She repeated this nearly every time she spoke with Tracy, but—so far—she had yet to buy a leash and Tracy doubted if she ever would.

“I wonder what that ladder’s doing up there on the roof of the Ingram house?” she remarked after she got up from her knee. “No one’s been there for the past two months.”

Tracy glanced across the street at the sandstone house for sale on the corner. “What ladder?”

“There, dear, just beneath the chimney.”

Tracy smiled. “That isn’t a ladder. Those are maple leaves.”

“Are you sure?” she asked, squinting.

“I am.”

The old woman chuckled. “I guess things aren’t always what they appear to be.”


One by one, Tracy laid out half a dozen four-foot leashes near the top of the table in her stall, alternating stripes and solids, and below them half a dozen longer ones. Between the rows was a sign that listed the two prices and above the prices, in thick black ink, was printed “Durable, Comfortable Restraints for Your Pets.” On either side of the sign flickered a red votive candle, which she’d purchased from Ollie who had a stall full of candles and spices and scents at one end of her aisle.

“Lord, girl, do you always have to be set up before everyone else?” said Jamie, another vendor, as she lugged her duffel bag full of sweaters and quilts over to her stall.

Tracy smiled, unscrewing the cap on her thermos bottle.  “I’m not always first.”

“It sure seems like it,” Jamie said.

To be sure, she arrived at the Market before most of the other vendors, but seldom was she the first one to set up. That distinction belonged to Gwen, the cupcake lady, who had been at the Market since its inception fourteen years ago. Gwen was also one of the last to leave, often patrolling the crowded aisles to see if anyone needed assistance.

“You going to sell all you have today?” Ali, who had a kebab stall, asked as he often did before the Market opened.

“I hope so,” Tracy said.

“Don’t hope, dear.  Do.”

Nodding, Tracy poured herself a cup of chicory-scented coffee then screwed the cap back on the thermos bottle. She had barely taken a sip when “Sing Sing Sing” blared from the vintage record stall operated by Isaac at the other end of her aisle. She didn’t have to look at her watch to know that the Market was now open, because Isaac started playing music precisely at nine o’clock and didn’t stop until the Market closed at five.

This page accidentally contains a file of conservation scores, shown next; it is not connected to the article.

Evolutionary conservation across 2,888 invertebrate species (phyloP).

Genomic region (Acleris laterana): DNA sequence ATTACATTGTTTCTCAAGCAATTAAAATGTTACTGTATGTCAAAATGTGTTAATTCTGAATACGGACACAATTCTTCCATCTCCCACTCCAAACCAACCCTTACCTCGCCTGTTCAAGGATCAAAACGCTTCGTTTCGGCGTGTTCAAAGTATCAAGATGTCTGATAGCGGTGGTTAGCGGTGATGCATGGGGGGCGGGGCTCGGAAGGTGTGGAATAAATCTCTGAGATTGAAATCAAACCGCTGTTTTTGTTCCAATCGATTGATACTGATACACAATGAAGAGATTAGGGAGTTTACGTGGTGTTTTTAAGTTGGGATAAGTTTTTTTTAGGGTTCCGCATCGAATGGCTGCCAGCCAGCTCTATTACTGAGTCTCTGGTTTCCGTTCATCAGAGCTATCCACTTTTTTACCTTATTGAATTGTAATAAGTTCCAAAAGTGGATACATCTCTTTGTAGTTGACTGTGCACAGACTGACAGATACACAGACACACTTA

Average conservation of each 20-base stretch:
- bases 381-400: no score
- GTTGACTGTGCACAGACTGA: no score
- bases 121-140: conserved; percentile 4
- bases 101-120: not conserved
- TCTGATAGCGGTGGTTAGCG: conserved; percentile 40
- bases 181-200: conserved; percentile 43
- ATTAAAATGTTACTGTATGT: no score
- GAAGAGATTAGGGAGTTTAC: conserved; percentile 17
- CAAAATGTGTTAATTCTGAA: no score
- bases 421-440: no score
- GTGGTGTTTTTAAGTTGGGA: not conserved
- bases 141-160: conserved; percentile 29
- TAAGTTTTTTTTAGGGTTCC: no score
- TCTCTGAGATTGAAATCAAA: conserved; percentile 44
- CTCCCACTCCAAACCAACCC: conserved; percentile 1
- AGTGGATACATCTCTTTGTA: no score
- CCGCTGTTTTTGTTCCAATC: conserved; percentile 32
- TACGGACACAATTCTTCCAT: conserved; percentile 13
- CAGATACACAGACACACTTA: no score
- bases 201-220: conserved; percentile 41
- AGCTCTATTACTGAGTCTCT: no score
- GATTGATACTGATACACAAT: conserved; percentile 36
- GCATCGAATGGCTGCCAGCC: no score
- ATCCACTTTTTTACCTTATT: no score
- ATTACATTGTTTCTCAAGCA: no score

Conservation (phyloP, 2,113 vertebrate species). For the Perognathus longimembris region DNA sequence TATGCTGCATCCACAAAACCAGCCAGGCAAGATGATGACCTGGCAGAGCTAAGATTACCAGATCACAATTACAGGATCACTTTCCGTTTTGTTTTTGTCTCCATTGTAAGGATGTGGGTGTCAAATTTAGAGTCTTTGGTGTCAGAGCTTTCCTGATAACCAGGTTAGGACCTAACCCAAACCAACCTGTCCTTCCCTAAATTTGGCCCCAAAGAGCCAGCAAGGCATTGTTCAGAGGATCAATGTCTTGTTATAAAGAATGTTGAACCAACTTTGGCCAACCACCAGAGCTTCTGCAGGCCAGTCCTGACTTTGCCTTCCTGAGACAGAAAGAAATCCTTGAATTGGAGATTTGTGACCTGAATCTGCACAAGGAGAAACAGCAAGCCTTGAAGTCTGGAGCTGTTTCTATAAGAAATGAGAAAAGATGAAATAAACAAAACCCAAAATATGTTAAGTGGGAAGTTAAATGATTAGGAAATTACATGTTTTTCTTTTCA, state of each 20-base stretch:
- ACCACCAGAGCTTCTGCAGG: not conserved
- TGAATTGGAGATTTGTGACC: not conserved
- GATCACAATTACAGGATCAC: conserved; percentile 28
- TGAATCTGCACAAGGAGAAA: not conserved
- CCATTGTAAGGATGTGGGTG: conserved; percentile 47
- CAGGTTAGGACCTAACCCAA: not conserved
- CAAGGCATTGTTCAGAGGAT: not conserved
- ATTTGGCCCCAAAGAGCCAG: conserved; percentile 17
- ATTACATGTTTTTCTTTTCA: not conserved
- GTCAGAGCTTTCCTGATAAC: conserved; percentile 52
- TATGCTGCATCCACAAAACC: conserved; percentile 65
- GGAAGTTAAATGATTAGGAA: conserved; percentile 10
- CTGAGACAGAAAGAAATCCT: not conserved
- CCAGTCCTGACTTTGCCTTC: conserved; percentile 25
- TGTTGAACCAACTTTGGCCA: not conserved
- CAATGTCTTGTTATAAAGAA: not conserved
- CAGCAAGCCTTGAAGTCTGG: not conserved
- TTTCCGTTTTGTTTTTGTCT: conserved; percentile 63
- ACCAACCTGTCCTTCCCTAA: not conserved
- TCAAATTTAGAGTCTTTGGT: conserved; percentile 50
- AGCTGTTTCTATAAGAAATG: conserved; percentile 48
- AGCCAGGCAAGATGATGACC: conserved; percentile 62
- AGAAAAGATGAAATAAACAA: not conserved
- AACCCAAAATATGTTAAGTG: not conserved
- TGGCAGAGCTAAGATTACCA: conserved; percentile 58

“You’re just the person I need to see,” a heavyset man in a tweed saucer cap declared loudly.

Tracy, startled, looked up at the figure looming over her table. “I am?”

“Yes, ma’am,” he groaned. “My collie bolted into this busy intersection the other day when we were taking our morning constitutional and nearly got hit by a delivery truck.  So I need a good, strong leash.”

“I’m sure you’ll be more than satisfied with one of these leashes,” she assured him.

“You guarantee satisfaction, do you?”

She winked. “I haven’t had any complaints so far, sir.”

“All right, little lady, you’ve made yourself a sale.”

She sold two more leashes in the next hour and a half, which was a little below her average, so she knew the pace had to pick up if she hoped to sell all of the leashes she’d brought. Sometimes, when sales were slow, she got out her tambourine and began to rattle it to attract customers. She suspected she might have to get it out today if business didn’t improve. That’s when Ali approached, saying, “What’s that?”